There aren’t very many other choices, as far as I am aware. There are many lower Mediterranean ranges, and several high ranges near to Mediterranean climes, but not many high ranges are in Mediterranean climates.

The only others I know of are in Iran: the Alborz, Zagros, and Sabalan mountains. None of these is heavily forested, but in the case of Iran we can be quite confident that they were once more forested than they are today.

At present, though, I can think of no mountain range in the world that shares with the Sierra Nevada this Mediterranean annual cycle of production and combustion at a comparable scale.

Watching Whales in the Sink

Much of my childhood was spent in the towns of Hanford and Tulare, in a region once called the Tulare Basin, not far from the dry bed of Tulare Lake. This name “Tulare Basin” might have had more meaning before Tulare Lake was drained for wheat and cotton, but it’s still got that “basin” feel to it, or perhaps “sink” is a better word, with the way the heavier air settles down into it. It’s more than just the southern end of the San Joaquin Valley.

At about the time I became a teenager, I bicycled from Hanford to the brink of the Sierra Nevada, and watched the ghostly hills emerge one-by-one out of the Valley haze. I remember the sense of wonder in coming so close to something other than table-flat. I remember the soft, round foothills jutting suddenly out of the Valley floor like whales breaking the surface of a sea of orange groves.

Whales in the sink

Whales east of Cutler, California

There’s a remarkable story behind those whales that I had not heard about until quite recently.

I was taught in college that the earth’s crust is thicker under continents, and thickest under mountain ranges. Think of it as a characteristic of any floating object: the more that you see floating over the surface, the more there is under the surface; only there’s much more under the surface, as with an iceberg.

It turns out that this is not the case with the southern Sierra Nevada. This mountain range is more like a catamaran than a conventional boat. Under the highest portion of the Sierra, the crust is thinner than 30 km, and the crust doesn’t exceed 35 km in thickness under most of the crest of the High Sierra, as well as the Great Western Divide. All this is thinner than the crust is under Fresno.

The Sierra Nevada is hence thought to have lost its root. Layers under the range are thought to have separated, or “delaminated”. If this occurs to an iceberg, one would expect the iceberg to settle down into the water a bit, but that all depends on the relative density of the ice and the water. What happens when a mountain range looses its root? What happens if chunks of crust are dropped into the upper mantle? Some geologists appear to believe that delamination under the Sierra may have created a deep convection cell that led to even more uplift, and possibly an ancient supervolcano. What’s more, that convection cell appears to still be around, and very much alive.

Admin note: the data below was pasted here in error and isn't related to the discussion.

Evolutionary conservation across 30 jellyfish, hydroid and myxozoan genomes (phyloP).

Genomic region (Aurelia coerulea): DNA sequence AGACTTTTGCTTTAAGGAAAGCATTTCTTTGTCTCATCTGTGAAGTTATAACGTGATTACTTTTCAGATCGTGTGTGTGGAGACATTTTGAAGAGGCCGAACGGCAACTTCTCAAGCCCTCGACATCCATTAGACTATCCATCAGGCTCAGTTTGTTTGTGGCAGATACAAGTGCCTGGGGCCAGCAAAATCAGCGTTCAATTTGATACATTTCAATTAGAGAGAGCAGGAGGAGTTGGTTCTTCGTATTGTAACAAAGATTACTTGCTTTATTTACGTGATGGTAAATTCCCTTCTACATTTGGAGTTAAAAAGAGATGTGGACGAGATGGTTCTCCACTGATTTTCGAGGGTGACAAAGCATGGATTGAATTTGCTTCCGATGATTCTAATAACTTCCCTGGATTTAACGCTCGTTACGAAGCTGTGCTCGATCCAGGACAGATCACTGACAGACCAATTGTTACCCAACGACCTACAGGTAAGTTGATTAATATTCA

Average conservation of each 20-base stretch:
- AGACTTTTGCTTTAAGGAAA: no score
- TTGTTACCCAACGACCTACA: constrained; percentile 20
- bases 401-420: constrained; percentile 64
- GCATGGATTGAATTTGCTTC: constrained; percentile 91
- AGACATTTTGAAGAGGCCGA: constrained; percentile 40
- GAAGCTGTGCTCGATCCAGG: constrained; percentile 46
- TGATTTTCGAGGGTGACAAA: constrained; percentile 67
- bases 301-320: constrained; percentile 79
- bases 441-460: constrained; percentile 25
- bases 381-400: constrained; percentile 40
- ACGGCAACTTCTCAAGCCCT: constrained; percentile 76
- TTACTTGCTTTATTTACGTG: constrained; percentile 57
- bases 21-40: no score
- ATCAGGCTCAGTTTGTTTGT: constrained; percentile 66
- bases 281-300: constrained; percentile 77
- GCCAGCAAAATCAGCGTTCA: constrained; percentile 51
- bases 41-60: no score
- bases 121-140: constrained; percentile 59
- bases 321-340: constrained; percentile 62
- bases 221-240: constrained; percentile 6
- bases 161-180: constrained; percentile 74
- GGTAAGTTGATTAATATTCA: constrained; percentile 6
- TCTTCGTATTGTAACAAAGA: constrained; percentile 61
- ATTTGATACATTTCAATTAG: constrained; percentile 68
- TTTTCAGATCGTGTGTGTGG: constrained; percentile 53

Root loss, mantle drip, and the Moho hole.

Root loss, mantle drip, and the Moho hole.

Let’s take a conceptual hike. Start at Long Valley Caldera, where one of the world’s great volcanic events occurred 760,000 years ago. Walk across the Mammoth divide, past Devils Postpile National Monument, and down the San Joaquin River to Fresno. For much of your hike across the western slope of the Sierra, you will be waling over another anomaly: there is no clear boundary between the crust and mantle beneath your feet: you’re crossing the “Moho Hole”. You’re also walking over a gigantic “high-velocity drip” convection cell. In some areas, the convection cell presses up on the crust; in other places, pieces of the crust are dripping down into the mantle.

So what does all this have to do with whales?

Look at those whales east of Visalia, then look at the foothills along other parts of the western Sierra Nevada. The latter emerge gently from the plain, but the former shoot right out of the Valley floor like sinking ships, and that’s just it: they must be sinking, and there’s more than thirsty farms at work here. As they sink, sediments from Sierra streams settle in around them, burying the the foothills themselves. What we see, then, are not foothills but mountains.

The Tulare Basin is more than just a stagnant basin that happens to be adjacent to the Sierra Nevada: it is part of the Sierra, and not just because it sits on the low end of a great granitic incline. Likewise, the southern Sierra Nevada is much more than just a giant slab of granite. When realizations like these dawn upon us, so too are we reminded that science is more than an accumulation of knowledge: it’s a thing of beauty.

Don’t take my word for it, of course. No doubt I’ve read some of the science wrong. Read it for yourself and let me know what you think:

George Zandt, University of Arizona, 2003:
The Southern Sierra Nevada Drip and the Mantle Wind Direction Beneath the Southwestern United States

George Zandt, Hersh Gilbert, Thomas J. Owens, Mihai Ducea, Jason Saleeby & Craig H. Jones, in Nature 432, 2004:
Active foundering of a continental arc root beneath the southern Sierra Nevada in California

Jason Saleeby and Zorka Foster, CalTech, 2004:
Topographic response to mantle lithosphere removal in the southern Sierra Nevada …

Elisabeth Nadin and Jason B. Saleeby, CalTech, 2005:
Recent Motion on the Kern Canyon Fault, Southern Sierra Nevada, California … (link broken)